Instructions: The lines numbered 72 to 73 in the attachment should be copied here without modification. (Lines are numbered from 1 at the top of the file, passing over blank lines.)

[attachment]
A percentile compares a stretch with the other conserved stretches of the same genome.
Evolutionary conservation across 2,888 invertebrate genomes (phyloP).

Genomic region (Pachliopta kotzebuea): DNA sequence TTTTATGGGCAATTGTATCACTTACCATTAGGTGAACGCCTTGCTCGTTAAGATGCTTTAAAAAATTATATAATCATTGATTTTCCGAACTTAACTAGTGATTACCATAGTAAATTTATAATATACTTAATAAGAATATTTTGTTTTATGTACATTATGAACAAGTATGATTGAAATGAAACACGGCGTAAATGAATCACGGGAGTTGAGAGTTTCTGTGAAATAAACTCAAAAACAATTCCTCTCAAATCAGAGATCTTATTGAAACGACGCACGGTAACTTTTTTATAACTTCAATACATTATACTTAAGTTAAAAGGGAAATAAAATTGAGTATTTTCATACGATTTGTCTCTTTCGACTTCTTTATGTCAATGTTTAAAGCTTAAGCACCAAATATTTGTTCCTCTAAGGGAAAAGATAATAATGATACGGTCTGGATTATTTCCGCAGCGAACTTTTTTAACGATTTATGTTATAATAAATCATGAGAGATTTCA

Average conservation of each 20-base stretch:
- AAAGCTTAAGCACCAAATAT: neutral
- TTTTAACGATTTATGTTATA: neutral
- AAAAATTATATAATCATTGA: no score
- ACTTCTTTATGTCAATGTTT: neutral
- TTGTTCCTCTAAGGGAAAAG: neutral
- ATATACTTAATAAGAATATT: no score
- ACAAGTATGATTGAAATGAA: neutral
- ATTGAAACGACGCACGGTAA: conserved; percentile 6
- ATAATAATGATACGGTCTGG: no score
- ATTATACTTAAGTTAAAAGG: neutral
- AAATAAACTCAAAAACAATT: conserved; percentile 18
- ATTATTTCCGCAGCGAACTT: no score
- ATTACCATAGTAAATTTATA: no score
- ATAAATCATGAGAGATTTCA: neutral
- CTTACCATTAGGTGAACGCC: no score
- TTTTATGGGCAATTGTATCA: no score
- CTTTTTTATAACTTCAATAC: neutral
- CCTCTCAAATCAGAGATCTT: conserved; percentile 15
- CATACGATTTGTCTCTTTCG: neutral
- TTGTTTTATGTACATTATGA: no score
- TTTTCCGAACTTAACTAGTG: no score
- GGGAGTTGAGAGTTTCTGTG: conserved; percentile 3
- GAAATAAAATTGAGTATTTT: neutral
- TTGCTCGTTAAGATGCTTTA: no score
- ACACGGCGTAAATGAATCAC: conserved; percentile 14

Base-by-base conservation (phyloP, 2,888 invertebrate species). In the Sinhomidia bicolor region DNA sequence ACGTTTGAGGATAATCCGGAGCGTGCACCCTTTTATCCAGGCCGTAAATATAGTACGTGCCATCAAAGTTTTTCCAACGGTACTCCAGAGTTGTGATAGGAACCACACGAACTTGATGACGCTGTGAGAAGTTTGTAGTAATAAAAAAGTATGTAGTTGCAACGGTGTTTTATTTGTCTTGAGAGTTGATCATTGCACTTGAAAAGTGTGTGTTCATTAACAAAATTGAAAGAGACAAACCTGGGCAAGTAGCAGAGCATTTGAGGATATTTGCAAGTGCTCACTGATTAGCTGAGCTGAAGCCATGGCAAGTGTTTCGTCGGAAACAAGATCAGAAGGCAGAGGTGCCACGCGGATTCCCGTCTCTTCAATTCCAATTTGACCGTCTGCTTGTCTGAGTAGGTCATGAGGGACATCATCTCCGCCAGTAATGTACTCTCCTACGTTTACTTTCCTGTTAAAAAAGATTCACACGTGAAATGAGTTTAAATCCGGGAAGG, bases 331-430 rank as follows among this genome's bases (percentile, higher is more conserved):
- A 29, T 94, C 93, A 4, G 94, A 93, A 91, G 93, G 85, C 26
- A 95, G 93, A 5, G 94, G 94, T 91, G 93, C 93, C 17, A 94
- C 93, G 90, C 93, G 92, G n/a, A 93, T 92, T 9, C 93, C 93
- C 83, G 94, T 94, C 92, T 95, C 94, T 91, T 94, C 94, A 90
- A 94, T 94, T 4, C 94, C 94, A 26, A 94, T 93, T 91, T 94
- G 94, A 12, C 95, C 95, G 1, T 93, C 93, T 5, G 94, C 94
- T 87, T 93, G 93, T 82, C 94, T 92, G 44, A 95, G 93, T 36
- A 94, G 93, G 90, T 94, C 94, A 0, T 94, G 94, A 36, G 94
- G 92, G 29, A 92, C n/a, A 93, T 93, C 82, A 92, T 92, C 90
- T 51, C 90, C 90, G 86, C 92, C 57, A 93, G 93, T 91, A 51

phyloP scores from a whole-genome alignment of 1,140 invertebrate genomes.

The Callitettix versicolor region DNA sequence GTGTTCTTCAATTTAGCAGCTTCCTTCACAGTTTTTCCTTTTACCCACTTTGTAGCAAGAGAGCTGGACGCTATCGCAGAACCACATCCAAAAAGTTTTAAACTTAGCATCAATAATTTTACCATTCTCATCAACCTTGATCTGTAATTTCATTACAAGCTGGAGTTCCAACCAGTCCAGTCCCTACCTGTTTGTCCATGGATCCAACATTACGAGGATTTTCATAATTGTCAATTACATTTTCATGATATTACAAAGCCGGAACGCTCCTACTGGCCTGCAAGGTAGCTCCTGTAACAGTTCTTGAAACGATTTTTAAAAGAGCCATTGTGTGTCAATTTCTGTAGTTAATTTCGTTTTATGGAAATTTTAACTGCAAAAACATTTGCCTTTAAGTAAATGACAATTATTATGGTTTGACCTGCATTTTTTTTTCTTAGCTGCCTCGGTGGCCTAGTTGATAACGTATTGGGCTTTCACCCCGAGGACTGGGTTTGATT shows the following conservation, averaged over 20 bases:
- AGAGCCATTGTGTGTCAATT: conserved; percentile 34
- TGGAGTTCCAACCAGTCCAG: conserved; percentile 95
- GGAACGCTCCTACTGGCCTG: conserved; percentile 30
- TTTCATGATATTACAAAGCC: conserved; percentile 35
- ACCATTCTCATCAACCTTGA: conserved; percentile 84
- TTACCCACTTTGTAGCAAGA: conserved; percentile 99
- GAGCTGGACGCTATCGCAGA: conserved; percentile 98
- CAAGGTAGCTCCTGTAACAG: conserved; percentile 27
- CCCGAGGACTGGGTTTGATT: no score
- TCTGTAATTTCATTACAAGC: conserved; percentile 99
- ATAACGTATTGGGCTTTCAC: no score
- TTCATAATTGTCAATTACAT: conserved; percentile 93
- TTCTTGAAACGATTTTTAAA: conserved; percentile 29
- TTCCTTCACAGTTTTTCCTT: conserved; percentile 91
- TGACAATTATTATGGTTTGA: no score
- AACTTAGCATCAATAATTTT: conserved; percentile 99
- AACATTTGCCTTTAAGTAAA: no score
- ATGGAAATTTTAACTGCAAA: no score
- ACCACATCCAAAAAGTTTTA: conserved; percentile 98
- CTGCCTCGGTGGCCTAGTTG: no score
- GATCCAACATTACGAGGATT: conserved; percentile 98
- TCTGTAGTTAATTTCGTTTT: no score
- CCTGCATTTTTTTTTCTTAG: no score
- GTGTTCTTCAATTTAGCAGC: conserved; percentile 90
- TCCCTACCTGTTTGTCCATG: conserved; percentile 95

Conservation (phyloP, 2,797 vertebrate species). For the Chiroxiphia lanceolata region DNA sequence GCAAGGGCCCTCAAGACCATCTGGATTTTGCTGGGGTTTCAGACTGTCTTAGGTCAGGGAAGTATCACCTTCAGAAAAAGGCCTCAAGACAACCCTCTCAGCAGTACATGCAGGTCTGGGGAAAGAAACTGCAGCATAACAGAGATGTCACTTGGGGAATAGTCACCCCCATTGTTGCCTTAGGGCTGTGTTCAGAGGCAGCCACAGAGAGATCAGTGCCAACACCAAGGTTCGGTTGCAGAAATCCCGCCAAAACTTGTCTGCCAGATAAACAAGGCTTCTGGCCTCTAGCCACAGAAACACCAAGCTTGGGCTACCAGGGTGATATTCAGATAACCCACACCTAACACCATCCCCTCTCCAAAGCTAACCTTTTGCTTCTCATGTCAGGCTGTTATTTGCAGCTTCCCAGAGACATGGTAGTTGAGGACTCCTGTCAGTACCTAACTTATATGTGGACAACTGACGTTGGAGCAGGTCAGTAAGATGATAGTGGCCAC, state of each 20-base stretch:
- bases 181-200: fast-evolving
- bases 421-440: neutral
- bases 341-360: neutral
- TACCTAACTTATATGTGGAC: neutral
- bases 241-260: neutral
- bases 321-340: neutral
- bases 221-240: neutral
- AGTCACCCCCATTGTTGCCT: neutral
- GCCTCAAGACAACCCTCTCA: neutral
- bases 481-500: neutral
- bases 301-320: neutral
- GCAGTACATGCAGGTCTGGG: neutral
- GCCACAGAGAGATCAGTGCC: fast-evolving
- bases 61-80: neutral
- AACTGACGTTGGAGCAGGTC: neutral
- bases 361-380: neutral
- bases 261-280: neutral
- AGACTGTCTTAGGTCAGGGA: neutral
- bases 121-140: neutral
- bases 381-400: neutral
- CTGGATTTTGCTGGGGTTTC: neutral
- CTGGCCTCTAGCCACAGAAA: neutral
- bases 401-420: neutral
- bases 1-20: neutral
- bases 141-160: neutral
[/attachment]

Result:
- TACCTAACTTATATGTGGAC: neutral
- bases 241-260: neutral